Lumberjanes, Black Hammer, and others can stave off your withdrawal
Earlier this month, EW gave readers their first exclusive look at Stranger Things 2, the much-anticipated follow-up to last year’s Netflix breakout. Unfortunately for fans, they still have a while to wait; Stranger Things 2 doesn’t hit the streaming service until Halloween. But in the meantime, there are plenty of comic books out there that carry a similar vibe. Fans in need of a dose of ’80s science-fiction or the spectacle of precocious young kids battling terrifying monsters should check out some of these books while counting down the months to Halloween.
Jeff Lemire and Dean Ormston’s story of superheroes stranded in a Midwestern farm town may not look much like Stranger Things at first glance – its protagonists are jaded and past-their-prime, not bright young kids. But just as Stranger Things invokes all kinds of characters, monsters, and situations from the ‘80s fiction of Steven Spielberg and Stephen King, so Black Hammer masterfully plays with all the many tropes and genres of superhero fiction over the past few decades. Plus, there’s the spectacle of seeing aliens and witches interact with normal people in a rural setting is a good segue from watching the Demogorgon lit on fire inside a living room.
As the title suggests, this mystery-solving group of kids resides in Gotham City, offering readers a different point of view of Batman’s hometown, as Olive, Maps and the gang get into supernaturally-tinged trouble… while also attempting to get good grades.
Locke & Key
Little kids are often the first to find the most wonderful and terrifying things hidden just beneath the surface of the normal world. So it is in Stranger Things, and so it is in Joe Hill and Gabriel Rodriguez’s Locke & Key. After their father is murdered by a drifter, the Locke family moves to their ancestral home of Keyhouse in Massachusetts. While their mother tries to deal with their recent traumatic experiences (sound familiar?), the kids find the many magical keys hidden within the ancient mansion – keys that open doors to the soul, and the mind, and the outer darkness, among other things. Stranger Things took much inspiration from Stephen King’s work, so perhaps it’s no surprise that this great comic by his son Hill excels in a similar way.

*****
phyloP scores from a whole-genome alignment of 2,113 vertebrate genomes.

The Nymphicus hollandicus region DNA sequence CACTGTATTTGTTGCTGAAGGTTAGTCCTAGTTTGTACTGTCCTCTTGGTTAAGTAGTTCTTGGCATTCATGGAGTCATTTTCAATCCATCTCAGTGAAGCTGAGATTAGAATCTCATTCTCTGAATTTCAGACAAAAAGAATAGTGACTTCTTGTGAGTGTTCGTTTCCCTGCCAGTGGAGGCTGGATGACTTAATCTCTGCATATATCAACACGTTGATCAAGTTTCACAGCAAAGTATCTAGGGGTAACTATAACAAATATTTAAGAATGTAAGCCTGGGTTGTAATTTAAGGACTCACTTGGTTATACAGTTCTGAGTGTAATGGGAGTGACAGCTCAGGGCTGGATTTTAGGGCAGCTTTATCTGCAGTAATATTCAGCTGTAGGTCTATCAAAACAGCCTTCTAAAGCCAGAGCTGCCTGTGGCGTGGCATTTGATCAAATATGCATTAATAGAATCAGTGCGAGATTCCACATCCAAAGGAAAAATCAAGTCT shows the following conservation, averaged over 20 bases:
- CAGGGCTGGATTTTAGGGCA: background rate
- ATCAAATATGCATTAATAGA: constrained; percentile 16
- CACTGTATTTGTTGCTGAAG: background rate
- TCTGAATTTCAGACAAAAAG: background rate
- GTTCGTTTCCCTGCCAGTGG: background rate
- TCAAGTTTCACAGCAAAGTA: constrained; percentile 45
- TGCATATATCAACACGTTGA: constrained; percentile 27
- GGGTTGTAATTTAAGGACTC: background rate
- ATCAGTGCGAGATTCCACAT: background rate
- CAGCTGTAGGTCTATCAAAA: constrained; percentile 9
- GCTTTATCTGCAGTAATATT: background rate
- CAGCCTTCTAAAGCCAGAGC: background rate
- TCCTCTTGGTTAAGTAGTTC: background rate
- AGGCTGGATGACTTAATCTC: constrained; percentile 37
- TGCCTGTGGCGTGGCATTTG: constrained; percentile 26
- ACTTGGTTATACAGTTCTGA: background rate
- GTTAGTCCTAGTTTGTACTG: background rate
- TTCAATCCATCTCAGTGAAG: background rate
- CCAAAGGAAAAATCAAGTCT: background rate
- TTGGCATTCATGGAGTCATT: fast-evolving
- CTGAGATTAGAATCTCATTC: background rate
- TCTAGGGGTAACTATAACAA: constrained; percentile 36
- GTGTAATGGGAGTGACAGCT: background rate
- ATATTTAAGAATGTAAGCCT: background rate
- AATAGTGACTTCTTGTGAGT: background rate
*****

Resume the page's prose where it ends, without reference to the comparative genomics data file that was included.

No strangers to strange things that lurk in the woods, Mike, Dustin, and company would easily fit in at Miss Qiunzella Thiskwin Penniquiqul Thistle Crumpet’s Camp for Hardcore Lady Types, where they’d be surrounded by not just supernatural creatures of every shape and form, but also by fun-loving campers who believe in friendship to the max—and know a thing or two about friends getting trapped in another dimension (or time). It’s a series even Barb would approve of.
1980s? Check. Bike riding kids? Check. A missing friend? Check. Brian K. Vaughan and Cliff Chiang’s Paper Girls resides in the same wheelhouse as the fan-favorite Netflix series. But instead of shady government experiments, the four newspaper delivery girls at the center of the series must navigate time travel and a number of alien-seeming creatures.
X-Men: The Dark Phoenix Saga
Stranger Things did not invent the prodigious young girl with powerful telekinetic abilities in a permanent struggle against her inner darkness. In fact, the trope reached its apex in one of the kids’ favorite comic books, the ‘80s X-Men run by Chris Claremont and John Byrne. “The Dark Phoenix Saga” is the story of Jean Grey reaching her full potential as a mutant by bonding with an all-powerful cosmic force called the Phoenix. Her newfound power destabilizes and prompts the intervention of a galactic empire, eventually building to a tragic climax and one of, if not the, best X-Men stories ever told.